Right now, we just need to hold on, keep recruiting, and pray that Denard will remember he is not human this week, and play to his level of super-hero greatness against Iowa and the rest of the Big Ten in the process.


October 10th, 2010 at 4:34 PM ^

We currently have a leathal combination of inexperience and lack of talent.  Across the board, our talented players lack experience and our experienced players lack talent.  There are only a few exceptions to this.

Neither of these things can be fixed fast.  You just can't scheme your way out of it.  Our D gets burned when it plays soft, when it plays aggressively, with 3 man fronts, with 4 man fronts, with whatever.

Unfortunately, it is going to take a couple years, for our existing players to gain experience and for new recruits to get integrated into the system.  There is no magic game plan that will change that this year.

So sit back, relax, and take the Over.

Steve in PA

October 10th, 2010 at 5:07 PM ^

I've been on record as not being a GERG fan since his hire except to say he could be an improvement to Hopson with the LB's.  I am familiar with GERG from when he coached the Chiefs and Broncos.  This defense is typical of what his NFL defenses were like.  I gave him the benefit, but at this point he has not shown any reason to keep the faith.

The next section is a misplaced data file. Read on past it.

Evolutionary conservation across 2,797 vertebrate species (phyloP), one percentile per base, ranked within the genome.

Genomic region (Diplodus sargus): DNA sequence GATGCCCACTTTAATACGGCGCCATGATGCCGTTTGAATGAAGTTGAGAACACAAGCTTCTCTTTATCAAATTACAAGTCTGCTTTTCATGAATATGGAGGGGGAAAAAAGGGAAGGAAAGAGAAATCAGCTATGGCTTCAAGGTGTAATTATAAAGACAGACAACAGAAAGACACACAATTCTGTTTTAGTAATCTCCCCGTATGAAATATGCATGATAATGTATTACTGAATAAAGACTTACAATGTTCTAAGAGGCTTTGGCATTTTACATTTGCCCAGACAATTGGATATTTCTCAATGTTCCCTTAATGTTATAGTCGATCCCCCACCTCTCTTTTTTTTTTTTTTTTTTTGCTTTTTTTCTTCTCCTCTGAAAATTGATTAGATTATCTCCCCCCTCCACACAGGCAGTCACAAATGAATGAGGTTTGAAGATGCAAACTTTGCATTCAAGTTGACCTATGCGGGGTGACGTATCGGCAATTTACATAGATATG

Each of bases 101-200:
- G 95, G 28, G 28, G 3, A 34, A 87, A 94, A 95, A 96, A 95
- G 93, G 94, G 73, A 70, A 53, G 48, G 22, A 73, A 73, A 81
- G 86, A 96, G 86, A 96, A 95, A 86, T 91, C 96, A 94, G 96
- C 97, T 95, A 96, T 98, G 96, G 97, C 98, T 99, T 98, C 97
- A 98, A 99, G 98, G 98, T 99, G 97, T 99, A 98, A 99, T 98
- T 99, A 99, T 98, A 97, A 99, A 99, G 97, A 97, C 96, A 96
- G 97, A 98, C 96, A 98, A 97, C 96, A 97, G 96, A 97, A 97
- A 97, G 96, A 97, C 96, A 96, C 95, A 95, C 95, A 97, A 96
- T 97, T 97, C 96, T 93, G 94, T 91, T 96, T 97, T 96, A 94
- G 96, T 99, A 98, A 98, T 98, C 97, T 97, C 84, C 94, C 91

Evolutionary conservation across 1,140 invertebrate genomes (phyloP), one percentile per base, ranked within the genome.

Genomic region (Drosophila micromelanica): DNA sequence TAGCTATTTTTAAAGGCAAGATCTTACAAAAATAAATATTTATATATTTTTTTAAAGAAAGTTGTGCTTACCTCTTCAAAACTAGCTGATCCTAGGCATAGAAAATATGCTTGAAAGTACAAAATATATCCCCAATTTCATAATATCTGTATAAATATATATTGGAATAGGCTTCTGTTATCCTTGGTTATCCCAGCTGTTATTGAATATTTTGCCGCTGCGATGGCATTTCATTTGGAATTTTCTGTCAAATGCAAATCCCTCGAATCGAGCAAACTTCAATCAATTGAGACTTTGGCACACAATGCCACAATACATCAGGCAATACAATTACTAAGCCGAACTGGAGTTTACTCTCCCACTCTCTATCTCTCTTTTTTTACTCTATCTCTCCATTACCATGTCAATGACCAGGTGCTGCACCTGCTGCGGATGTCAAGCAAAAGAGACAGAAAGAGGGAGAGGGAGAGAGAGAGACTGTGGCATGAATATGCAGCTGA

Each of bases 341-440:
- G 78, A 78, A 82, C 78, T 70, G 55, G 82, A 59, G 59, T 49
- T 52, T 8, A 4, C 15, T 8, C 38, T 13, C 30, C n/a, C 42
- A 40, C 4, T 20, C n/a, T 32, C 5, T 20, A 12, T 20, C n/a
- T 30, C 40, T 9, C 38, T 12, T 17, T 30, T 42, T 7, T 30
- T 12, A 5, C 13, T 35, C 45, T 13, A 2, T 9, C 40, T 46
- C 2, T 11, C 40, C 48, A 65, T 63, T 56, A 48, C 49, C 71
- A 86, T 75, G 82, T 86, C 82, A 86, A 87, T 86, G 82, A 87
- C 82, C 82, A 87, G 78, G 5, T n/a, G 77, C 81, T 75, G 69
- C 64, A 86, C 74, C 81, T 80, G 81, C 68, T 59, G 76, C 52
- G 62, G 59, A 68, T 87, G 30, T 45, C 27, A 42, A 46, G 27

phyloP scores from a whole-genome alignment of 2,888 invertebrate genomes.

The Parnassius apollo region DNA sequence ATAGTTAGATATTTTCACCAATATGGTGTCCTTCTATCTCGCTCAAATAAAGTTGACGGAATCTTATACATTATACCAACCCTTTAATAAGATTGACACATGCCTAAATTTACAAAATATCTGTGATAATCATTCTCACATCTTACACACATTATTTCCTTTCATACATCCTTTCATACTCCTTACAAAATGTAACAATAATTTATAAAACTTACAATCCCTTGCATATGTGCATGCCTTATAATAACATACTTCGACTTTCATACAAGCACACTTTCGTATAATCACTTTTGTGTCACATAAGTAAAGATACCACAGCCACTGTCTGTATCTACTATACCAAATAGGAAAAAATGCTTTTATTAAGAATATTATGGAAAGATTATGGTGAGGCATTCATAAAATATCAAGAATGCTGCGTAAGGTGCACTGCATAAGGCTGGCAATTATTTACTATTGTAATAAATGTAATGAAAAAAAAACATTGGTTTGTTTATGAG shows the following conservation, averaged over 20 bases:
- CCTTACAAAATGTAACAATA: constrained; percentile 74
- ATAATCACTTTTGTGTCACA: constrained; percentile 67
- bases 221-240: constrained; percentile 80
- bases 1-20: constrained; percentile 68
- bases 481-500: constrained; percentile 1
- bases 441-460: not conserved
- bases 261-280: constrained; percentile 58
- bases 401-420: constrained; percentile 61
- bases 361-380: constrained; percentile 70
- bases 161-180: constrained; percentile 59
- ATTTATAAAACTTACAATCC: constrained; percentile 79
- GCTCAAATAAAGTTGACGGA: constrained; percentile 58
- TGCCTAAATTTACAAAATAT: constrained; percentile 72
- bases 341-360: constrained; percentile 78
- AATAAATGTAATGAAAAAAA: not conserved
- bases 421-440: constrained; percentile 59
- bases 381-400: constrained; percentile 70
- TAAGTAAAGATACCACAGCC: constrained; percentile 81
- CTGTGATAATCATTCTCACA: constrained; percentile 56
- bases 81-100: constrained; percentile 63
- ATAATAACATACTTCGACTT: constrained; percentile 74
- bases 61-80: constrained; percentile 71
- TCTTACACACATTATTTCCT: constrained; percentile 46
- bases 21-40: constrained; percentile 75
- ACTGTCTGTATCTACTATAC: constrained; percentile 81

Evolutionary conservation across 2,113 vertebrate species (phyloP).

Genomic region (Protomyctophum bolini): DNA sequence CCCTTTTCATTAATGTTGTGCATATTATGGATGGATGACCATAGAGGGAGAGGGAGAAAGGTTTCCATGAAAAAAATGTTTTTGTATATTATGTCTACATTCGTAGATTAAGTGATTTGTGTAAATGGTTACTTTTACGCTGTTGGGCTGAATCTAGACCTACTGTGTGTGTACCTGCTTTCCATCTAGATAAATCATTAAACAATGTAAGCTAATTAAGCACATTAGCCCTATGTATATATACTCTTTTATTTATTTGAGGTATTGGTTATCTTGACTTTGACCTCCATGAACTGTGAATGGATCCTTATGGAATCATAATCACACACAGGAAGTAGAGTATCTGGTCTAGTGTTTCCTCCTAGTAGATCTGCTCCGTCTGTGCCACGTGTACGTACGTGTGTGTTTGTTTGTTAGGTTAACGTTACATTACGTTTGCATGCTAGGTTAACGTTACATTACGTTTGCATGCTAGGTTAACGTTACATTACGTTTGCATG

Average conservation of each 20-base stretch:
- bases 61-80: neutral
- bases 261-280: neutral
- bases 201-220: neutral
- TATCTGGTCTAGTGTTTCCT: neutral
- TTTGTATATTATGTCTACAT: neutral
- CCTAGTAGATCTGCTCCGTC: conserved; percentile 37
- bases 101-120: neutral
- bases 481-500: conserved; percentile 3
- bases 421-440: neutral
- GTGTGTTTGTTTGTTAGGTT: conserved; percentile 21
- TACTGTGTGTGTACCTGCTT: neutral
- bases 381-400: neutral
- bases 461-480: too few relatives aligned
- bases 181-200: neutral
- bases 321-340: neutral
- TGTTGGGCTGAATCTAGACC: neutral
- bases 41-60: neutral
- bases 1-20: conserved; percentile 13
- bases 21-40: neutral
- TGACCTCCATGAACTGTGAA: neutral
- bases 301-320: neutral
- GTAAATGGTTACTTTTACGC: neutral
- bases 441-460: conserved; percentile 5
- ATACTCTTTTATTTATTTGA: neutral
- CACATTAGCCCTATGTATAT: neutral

As a longtime Chiefs fan I watched the defense go from being an asset in the days of Martyball, Derrick Thomas, and Neil Smith to being a liability and the offense was pressured to outscore the opponent knowing they could not win the game with D.  Had it not been for Priest Holmes, Tony Gonzalez, and Trent Green those teams would have been awful.

It's almost a mirror of the same situation we're in now.

I really hope that GERG "retires" at the end of the year.  The whole continuity aspect is BS when the only thing displaying continuity is poor tackling and lack of development.  There are plenty of DC's in their first year doing much better than GERG at this point.  Hell, with the last place defense in some catagories, you could say they are all doing better.


October 10th, 2010 at 5:47 PM ^

Their defense was good enough to win the Super Bowl (and it isn't like they had a bunch of superstar players on that side of the ball). 

My point isn't that he did a good job in KC but rather that you need to judge a coach by the results he's getting from the material he has to work with.  Blaming GERG for the current bad results of our own defense makes zero sense considering the material he has to work with right now.  In terms of personnel, this defense is basically the equivalent of our 2008 offense (woeful lack of talent among the upperclassmen aside from a few standouts, glaring weaknesses at key positions, and a bunch of talented young players who are going to struggle painfully for a bit before they break out with the benefit of experience).